Table_1_Patients' Health & Well-Being in Inpatient Mental Health-Care Facilities: A Systematic Review.DOCX (708.7 kB)
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Table_1_Patients' Health & Well-Being in Inpatient Mental Health-Care Facilities: A Systematic Review.DOCX

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posted on 03.01.2022, 04:27 authored by Clara Weber, Virna Monero Flores, Theresa Poppy Wheele, Elke Miedema, Emma Victoria White

Background: Previous research indicates that the physical environment of healthcare facilities plays an important role in the health, well-being, and recovery outcomes of patients. However, prior works on mental healthcare facilities have incorporated physical environment effects from general healthcare settings and patient groups, which cannot be readily transferred to mental healthcare settings or its patients. There appears to be a specific need for evidence synthesis of physical environmental effects in mental healthcare settings by psychopathology.

Purpose: This review evaluates the state (in terms of extent, nature and quality) of the current empirical evidence of physical environmental on mental health, well-being, and recovery outcomes in mental healthcare inpatients by psychopathology.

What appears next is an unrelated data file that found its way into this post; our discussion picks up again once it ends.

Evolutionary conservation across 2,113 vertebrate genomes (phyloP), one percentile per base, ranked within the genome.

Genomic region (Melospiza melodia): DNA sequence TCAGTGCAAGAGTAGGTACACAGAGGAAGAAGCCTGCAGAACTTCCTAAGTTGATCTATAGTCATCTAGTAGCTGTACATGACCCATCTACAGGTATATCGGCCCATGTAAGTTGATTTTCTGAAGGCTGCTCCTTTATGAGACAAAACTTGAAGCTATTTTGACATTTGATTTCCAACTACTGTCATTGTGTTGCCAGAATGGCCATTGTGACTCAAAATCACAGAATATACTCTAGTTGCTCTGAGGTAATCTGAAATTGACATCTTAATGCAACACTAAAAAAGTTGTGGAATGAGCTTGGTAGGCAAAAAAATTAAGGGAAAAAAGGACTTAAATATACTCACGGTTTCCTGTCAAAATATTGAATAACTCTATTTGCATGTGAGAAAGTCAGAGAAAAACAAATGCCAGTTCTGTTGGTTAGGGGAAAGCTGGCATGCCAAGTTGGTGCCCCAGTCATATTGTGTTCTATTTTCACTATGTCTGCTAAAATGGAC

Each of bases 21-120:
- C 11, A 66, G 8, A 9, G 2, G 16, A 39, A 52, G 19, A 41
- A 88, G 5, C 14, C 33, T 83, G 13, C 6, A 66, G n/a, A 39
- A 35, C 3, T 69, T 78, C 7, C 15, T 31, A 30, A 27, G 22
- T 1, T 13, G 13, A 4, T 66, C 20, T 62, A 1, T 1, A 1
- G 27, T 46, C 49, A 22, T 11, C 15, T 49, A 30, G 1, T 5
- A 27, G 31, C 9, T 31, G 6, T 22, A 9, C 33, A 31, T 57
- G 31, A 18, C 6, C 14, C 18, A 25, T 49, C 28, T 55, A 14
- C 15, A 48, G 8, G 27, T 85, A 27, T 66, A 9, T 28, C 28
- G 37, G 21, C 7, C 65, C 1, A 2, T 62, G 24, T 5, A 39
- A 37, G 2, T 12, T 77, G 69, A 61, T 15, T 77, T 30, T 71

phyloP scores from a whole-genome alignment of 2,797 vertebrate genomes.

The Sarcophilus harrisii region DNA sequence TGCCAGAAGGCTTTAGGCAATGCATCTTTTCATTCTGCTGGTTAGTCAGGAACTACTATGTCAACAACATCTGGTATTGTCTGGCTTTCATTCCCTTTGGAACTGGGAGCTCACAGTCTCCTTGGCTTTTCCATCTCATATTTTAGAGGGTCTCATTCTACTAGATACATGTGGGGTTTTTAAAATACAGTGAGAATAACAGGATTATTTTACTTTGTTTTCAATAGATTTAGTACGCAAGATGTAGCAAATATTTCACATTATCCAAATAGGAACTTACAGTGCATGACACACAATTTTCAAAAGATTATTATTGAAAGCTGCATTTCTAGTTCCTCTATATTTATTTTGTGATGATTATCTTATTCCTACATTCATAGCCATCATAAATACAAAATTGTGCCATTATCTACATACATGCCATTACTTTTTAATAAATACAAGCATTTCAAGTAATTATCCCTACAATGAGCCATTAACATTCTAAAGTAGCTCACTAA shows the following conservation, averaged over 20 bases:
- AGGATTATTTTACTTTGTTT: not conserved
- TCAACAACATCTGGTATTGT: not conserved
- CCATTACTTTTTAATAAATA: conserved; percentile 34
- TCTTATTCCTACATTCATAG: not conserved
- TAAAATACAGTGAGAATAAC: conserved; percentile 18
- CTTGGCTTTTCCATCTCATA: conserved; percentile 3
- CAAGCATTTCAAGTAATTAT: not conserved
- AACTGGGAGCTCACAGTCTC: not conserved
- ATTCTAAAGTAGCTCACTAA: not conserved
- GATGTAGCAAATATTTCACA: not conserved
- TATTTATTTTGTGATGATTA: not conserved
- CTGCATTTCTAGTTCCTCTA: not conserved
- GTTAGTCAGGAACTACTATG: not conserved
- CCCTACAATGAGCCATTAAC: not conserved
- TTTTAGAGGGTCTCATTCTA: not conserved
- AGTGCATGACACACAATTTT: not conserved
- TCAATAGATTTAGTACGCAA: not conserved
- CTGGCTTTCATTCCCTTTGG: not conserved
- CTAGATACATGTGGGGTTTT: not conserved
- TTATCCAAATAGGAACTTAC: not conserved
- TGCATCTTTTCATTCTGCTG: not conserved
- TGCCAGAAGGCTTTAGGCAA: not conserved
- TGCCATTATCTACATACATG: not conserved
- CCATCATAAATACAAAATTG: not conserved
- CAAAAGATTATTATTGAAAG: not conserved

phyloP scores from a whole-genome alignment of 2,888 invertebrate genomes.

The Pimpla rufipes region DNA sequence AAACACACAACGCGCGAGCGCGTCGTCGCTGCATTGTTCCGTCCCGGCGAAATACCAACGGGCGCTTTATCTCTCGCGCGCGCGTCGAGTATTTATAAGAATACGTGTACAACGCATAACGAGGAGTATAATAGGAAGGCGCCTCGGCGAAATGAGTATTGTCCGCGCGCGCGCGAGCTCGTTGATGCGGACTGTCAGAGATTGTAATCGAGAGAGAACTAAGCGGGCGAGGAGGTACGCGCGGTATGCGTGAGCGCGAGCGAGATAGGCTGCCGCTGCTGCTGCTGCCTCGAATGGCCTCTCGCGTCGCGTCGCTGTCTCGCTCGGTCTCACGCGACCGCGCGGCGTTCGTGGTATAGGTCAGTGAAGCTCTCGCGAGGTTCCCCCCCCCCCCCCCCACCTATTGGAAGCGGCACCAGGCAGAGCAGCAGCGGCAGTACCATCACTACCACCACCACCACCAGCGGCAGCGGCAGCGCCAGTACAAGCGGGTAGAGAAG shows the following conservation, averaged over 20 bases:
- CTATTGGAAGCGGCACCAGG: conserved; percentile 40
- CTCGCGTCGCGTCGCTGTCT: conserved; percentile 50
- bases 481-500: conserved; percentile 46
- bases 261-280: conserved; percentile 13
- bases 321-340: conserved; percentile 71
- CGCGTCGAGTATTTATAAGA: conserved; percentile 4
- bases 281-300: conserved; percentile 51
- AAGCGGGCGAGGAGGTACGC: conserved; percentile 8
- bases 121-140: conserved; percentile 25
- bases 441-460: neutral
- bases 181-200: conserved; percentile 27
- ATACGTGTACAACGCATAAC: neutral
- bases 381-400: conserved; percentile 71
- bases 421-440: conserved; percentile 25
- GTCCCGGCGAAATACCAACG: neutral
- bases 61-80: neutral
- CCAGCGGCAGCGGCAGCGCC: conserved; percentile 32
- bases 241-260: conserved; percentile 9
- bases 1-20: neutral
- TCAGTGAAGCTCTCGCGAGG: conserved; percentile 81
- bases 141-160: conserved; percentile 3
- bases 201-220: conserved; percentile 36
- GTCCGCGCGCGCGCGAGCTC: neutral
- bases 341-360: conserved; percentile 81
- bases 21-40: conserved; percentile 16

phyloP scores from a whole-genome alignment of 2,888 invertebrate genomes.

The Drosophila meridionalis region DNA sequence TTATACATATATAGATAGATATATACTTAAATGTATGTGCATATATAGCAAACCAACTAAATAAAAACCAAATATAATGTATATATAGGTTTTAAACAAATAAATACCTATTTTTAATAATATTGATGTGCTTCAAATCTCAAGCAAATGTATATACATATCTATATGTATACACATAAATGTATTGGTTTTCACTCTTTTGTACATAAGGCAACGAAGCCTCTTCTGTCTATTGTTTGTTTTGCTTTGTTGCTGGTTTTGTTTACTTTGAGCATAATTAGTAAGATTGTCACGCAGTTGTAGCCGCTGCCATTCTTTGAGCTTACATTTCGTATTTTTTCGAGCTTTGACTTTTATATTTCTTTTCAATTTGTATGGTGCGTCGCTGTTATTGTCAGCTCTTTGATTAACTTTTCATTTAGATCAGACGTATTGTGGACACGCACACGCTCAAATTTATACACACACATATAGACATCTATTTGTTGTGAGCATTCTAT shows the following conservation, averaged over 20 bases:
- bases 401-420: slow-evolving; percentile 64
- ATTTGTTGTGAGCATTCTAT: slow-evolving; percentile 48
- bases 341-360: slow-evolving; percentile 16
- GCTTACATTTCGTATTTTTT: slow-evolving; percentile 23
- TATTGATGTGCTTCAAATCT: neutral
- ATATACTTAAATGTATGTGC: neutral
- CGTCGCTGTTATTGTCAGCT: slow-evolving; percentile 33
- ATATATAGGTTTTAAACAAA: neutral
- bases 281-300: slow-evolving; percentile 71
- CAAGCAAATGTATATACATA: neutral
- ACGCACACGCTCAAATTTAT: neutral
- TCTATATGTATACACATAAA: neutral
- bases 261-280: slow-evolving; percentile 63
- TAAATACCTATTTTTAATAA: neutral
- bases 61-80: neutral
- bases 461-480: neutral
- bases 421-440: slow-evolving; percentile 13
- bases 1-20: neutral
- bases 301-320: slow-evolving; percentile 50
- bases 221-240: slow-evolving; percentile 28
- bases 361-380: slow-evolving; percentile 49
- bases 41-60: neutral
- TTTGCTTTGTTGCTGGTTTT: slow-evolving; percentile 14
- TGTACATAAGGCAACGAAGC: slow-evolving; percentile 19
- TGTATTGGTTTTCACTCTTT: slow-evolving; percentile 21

Method: A systematic review (PRISMA guidelines) was performed of studies published in English, German, Dutch, Swedish, and Spanish, of all available years until September 2020, searched in Cochrane, Ovid Index, PsycINFO, PubMed, and Web of Science and identified through extensive hand-picking. Inclusion criteria were: Adult patients being treated for mental ill-health (common mental health and mood disorders, Cochrane frame); inpatient mental health care facilities; specifications of the physical and socio-physical environment (e.g., design features, ambient conditions, privacy); all types of empirical study designs. Quality assessment and data synthesis were undertaken.

Results: The search retrieved 1,068 titles of which 26 met the inclusion criteria. Findings suggest that there is only indicative evidence of the impact of the physical healthcare environment on patients' mental health, well-being, and recovery outcomes. There is significant lack of pathology-specific evidence. Methodological shortcomings and empirical scarcity account for the poor evidence.

Conclusion: This review highlights the need for more research using advanced study designs.

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